For example, if mess bothers you, create a tidying schedule, reduce the things you and your family own, implement a toy and book rotation so many things stay stored away rather than all over the floor. Teach, train and coach your kids to tidy up too – make it fun, positive and enjoyable as often as possible and by doing it with them.
You always have the ability to problem solve. It’s just a matter of whether you will choose to empower yourself or not?
5. Create balance in your life
Being quick to anger often indicates that things are not healthy in your life. I bet you probably experience regular stress and tension too?
To manage your life and day better you need to make sure you’re fulfilling the needs of your
If you’re not getting enough rest, or revitalisation time, if you’re not feeling khushu in your salah (or not praying at all), if your heart is discontent and your body tired and fatigued, if the smallest things are spinning you into bundle of emotions, often expressed or felt as anger, then you can be sure your life is not balanced and your needs are not met.
I’ve written about this extensively before. Click below to find out how to transform your life by creating balance.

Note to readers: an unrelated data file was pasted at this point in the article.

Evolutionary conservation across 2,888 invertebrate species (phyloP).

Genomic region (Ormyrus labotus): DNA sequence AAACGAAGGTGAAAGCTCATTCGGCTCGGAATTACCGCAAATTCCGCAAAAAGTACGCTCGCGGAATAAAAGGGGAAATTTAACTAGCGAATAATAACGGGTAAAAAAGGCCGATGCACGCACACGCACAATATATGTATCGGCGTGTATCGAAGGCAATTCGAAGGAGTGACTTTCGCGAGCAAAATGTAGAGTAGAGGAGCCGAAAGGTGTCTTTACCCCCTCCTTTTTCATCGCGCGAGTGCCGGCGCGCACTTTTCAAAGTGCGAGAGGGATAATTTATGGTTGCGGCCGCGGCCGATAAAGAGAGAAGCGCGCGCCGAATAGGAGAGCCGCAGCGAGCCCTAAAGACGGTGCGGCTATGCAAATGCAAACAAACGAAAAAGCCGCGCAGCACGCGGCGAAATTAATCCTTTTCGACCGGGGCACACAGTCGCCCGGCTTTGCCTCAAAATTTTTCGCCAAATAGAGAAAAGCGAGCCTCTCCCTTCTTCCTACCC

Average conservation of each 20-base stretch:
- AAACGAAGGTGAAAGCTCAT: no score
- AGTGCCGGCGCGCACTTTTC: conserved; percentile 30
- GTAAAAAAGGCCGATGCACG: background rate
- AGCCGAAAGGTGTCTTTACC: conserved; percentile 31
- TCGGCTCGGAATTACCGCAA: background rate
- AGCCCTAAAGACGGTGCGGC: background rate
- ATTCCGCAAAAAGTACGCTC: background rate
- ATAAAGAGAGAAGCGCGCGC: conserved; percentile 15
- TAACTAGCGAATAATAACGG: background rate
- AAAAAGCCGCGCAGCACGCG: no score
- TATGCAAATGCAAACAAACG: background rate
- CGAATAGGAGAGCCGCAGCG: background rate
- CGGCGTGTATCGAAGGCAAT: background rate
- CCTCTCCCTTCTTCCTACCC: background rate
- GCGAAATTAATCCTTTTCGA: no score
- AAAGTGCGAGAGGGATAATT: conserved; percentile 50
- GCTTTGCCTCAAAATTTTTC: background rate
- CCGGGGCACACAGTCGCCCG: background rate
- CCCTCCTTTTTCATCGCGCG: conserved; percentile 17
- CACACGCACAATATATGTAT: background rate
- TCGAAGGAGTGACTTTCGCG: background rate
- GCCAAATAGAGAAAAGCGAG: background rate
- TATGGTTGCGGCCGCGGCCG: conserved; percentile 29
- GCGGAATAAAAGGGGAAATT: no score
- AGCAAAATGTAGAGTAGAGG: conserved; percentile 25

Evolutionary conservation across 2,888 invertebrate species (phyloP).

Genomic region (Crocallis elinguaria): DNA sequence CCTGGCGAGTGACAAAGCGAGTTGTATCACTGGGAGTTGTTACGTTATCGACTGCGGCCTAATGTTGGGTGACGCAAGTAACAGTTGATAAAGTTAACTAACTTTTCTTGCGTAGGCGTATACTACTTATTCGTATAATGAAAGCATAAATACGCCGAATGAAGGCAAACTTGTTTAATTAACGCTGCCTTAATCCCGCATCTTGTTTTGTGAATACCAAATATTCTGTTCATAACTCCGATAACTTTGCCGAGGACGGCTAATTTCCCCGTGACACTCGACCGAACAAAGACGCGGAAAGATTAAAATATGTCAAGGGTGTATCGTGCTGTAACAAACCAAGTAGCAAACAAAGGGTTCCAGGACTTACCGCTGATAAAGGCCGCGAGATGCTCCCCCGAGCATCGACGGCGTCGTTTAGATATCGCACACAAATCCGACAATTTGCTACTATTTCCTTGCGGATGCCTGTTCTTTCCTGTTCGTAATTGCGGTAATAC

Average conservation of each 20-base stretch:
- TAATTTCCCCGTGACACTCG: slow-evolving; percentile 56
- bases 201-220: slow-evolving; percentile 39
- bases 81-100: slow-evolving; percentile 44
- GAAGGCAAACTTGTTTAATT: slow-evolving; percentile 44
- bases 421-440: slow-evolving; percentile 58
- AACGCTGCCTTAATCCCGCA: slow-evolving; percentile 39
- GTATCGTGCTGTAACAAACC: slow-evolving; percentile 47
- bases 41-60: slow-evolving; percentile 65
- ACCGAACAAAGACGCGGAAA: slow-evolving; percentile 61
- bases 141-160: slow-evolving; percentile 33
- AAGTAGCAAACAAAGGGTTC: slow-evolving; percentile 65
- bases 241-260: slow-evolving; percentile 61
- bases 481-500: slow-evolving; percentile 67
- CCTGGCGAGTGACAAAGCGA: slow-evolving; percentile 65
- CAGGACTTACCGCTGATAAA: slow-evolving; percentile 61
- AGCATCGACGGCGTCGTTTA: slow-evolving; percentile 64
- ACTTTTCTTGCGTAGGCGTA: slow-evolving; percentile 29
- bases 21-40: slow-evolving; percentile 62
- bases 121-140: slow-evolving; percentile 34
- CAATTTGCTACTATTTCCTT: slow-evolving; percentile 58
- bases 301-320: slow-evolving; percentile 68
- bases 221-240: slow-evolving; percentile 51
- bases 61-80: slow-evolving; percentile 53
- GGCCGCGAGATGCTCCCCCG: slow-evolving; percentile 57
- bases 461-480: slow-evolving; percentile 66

6. Keep trying
I started this blog post telling you I would take you through 6 steps on your JOURNEY to controlling your anger, because we are humans not robots.
It takes us time to form new habits and change old ways.
Our emotions are ever-changing, up and down and everything we experience has the potential to alter our plans and intentions. We are not programable like robots, but we can learn and keep trying, and that’s ALL that matters.
Keep trying. Know your goal, keep it in my mind and use the understanding and the plan you create from what I share here (and elsewhere on my blog) to craft and shape your journey of self-development.
It does take time to establish new habits and to change old ways. But stay committed and be consistent. If you fail, get up and try again. You can do this. Perhaps in a few months or even a year, the transformation you made will be absolutely clear. I know it is for me.